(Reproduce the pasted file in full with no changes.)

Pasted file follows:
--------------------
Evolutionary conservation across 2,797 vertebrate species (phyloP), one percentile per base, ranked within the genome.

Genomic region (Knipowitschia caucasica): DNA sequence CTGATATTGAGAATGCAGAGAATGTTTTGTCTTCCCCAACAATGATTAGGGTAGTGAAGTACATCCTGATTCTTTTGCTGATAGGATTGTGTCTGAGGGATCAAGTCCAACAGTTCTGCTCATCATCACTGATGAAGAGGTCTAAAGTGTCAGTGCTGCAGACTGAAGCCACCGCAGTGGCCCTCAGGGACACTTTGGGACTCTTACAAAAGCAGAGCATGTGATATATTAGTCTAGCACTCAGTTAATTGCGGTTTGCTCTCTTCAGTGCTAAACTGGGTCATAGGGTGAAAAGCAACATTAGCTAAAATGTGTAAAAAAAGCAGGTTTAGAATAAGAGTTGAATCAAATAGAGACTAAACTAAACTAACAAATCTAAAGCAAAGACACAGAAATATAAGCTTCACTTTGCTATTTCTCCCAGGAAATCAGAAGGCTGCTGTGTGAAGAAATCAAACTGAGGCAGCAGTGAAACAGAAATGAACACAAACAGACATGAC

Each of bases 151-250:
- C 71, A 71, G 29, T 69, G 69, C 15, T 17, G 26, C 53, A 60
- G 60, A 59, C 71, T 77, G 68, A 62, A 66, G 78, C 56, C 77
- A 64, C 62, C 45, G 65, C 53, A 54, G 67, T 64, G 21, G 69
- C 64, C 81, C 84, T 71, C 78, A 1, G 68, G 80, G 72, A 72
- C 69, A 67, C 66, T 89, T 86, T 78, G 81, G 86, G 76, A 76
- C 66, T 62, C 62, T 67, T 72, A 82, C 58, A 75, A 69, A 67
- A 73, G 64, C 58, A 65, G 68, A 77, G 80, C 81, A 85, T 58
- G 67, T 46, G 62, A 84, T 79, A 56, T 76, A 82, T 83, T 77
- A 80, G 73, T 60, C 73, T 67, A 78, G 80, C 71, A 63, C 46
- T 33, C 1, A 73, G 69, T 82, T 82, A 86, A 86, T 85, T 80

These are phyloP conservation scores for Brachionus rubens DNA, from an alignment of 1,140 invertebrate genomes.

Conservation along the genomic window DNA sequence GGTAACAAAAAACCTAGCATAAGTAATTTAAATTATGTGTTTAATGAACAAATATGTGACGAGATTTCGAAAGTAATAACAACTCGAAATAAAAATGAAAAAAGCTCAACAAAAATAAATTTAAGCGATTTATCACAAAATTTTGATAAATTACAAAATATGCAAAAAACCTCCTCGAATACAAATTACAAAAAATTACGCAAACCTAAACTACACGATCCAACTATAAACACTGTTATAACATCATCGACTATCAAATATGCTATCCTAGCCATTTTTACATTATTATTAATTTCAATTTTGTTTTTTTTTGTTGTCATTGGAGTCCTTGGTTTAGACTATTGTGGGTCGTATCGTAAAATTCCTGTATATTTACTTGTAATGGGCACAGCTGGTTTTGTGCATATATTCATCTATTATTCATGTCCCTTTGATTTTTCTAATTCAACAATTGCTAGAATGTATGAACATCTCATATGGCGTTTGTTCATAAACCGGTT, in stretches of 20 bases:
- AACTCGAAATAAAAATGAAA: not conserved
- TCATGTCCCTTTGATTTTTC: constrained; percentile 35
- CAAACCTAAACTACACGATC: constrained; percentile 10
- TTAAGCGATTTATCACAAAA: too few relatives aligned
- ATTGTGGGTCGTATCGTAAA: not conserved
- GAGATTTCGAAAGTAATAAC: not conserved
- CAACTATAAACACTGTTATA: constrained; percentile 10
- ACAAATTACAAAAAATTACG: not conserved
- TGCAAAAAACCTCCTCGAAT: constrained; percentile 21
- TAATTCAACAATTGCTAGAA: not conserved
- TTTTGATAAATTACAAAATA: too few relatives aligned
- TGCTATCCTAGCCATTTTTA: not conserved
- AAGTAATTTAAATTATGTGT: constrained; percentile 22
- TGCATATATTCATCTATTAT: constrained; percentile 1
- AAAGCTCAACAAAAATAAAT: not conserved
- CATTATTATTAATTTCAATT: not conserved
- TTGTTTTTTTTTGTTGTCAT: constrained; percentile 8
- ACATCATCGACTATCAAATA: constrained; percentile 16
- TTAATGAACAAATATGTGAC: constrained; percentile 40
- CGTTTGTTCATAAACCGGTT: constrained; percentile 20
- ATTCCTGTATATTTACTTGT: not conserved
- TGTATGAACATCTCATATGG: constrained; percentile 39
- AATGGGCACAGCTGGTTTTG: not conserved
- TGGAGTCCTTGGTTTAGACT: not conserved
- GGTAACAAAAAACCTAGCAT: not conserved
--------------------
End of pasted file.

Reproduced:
Evolutionary conservation across 2,797 vertebrate species (phyloP), one percentile per base, ranked within the genome.

Genomic region (Knipowitschia caucasica): DNA sequence CTGATATTGAGAATGCAGAGAATGTTTTGTCTTCCCCAACAATGATTAGGGTAGTGAAGTACATCCTGATTCTTTTGCTGATAGGATTGTGTCTGAGGGATCAAGTCCAACAGTTCTGCTCATCATCACTGATGAAGAGGTCTAAAGTGTCAGTGCTGCAGACTGAAGCCACCGCAGTGGCCCTCAGGGACACTTTGGGACTCTTACAAAAGCAGAGCATGTGATATATTAGTCTAGCACTCAGTTAATTGCGGTTTGCTCTCTTCAGTGCTAAACTGGGTCATAGGGTGAAAAGCAACATTAGCTAAAATGTGTAAAAAAAGCAGGTTTAGAATAAGAGTTGAATCAAATAGAGACTAAACTAAACTAACAAATCTAAAGCAAAGACACAGAAATATAAGCTTCACTTTGCTATTTCTCCCAGGAAATCAGAAGGCTGCTGTGTGAAGAAATCAAACTGAGGCAGCAGTGAAACAGAAATGAACACAAACAGACATGAC

Each of bases 151-250:
- C 71, A 71, G 29, T 69, G 69, C 15, T 17, G 26, C 53, A 60
- G 60, A 59, C 71, T 77, G 68, A 62, A 66, G 78, C 56, C 77
- A 64, C 62, C 45, G 65, C 53, A 54, G 67, T 64, G 21, G 69
- C 64, C 81, C 84, T 71, C 78, A 1, G 68, G 80, G 72, A 72
- C 69, A 67, C 66, T 89, T 86, T 78, G 81, G 86, G 76, A 76
- C 66, T 62, C 62, T 67, T 72, A 82, C 58, A 75, A 69, A 67
- A 73, G 64, C 58, A 65, G 68, A 77, G 80, C 81, A 85, T 58
- G 67, T 46, G 62, A 84, T 79, A 56, T 76, A 82, T 83, T 77
- A 80, G 73, T 60, C 73, T 67, A 78, G 80, C 71, A 63, C 46
- T 33, C 1, A 73, G 69, T 82, T 82, A 86, A 86, T 85, T 80

These are phyloP conservation scores for Brachionus rubens DNA, from an alignment of 1,140 invertebrate genomes.

Conservation along the genomic window DNA sequence GGTAACAAAAAACCTAGCATAAGTAATTTAAATTATGTGTTTAATGAACAAATATGTGACGAGATTTCGAAAGTAATAACAACTCGAAATAAAAATGAAAAAAGCTCAACAAAAATAAATTTAAGCGATTTATCACAAAATTTTGATAAATTACAAAATATGCAAAAAACCTCCTCGAATACAAATTACAAAAAATTACGCAAACCTAAACTACACGATCCAACTATAAACACTGTTATAACATCATCGACTATCAAATATGCTATCCTAGCCATTTTTACATTATTATTAATTTCAATTTTGTTTTTTTTTGTTGTCATTGGAGTCCTTGGTTTAGACTATTGTGGGTCGTATCGTAAAATTCCTGTATATTTACTTGTAATGGGCACAGCTGGTTTTGTGCATATATTCATCTATTATTCATGTCCCTTTGATTTTTCTAATTCAACAATTGCTAGAATGTATGAACATCTCATATGGCGTTTGTTCATAAACCGGTT, in stretches of 20 bases:
- AACTCGAAATAAAAATGAAA: not conserved
- TCATGTCCCTTTGATTTTTC: constrained; percentile 35
- CAAACCTAAACTACACGATC: constrained; percentile 10
- TTAAGCGATTTATCACAAAA: too few relatives aligned
- ATTGTGGGTCGTATCGTAAA: not conserved
- GAGATTTCGAAAGTAATAAC: not conserved
- CAACTATAAACACTGTTATA: constrained; percentile 10
- ACAAATTACAAAAAATTACG: not conserved
- TGCAAAAAACCTCCTCGAAT: constrained; percentile 21
- TAATTCAACAATTGCTAGAA: not conserved
- TTTTGATAAATTACAAAATA: too few relatives aligned
- TGCTATCCTAGCCATTTTTA: not conserved
- AAGTAATTTAAATTATGTGT: constrained; percentile 22
- TGCATATATTCATCTATTAT: constrained; percentile 1
- AAAGCTCAACAAAAATAAAT: not conserved
- CATTATTATTAATTTCAATT: not conserved
- TTGTTTTTTTTTGTTGTCAT: constrained; percentile 8
- ACATCATCGACTATCAAATA: constrained; percentile 16
- TTAATGAACAAATATGTGAC: constrained; percentile 40
- CGTTTGTTCATAAACCGGTT: constrained; percentile 20
- ATTCCTGTATATTTACTTGT: not conserved
- TGTATGAACATCTCATATGG: constrained; percentile 39
- AATGGGCACAGCTGGTTTTG: not conserved
- TGGAGTCCTTGGTTTAGACT: not conserved
- GGTAACAAAAAACCTAGCAT: not conserved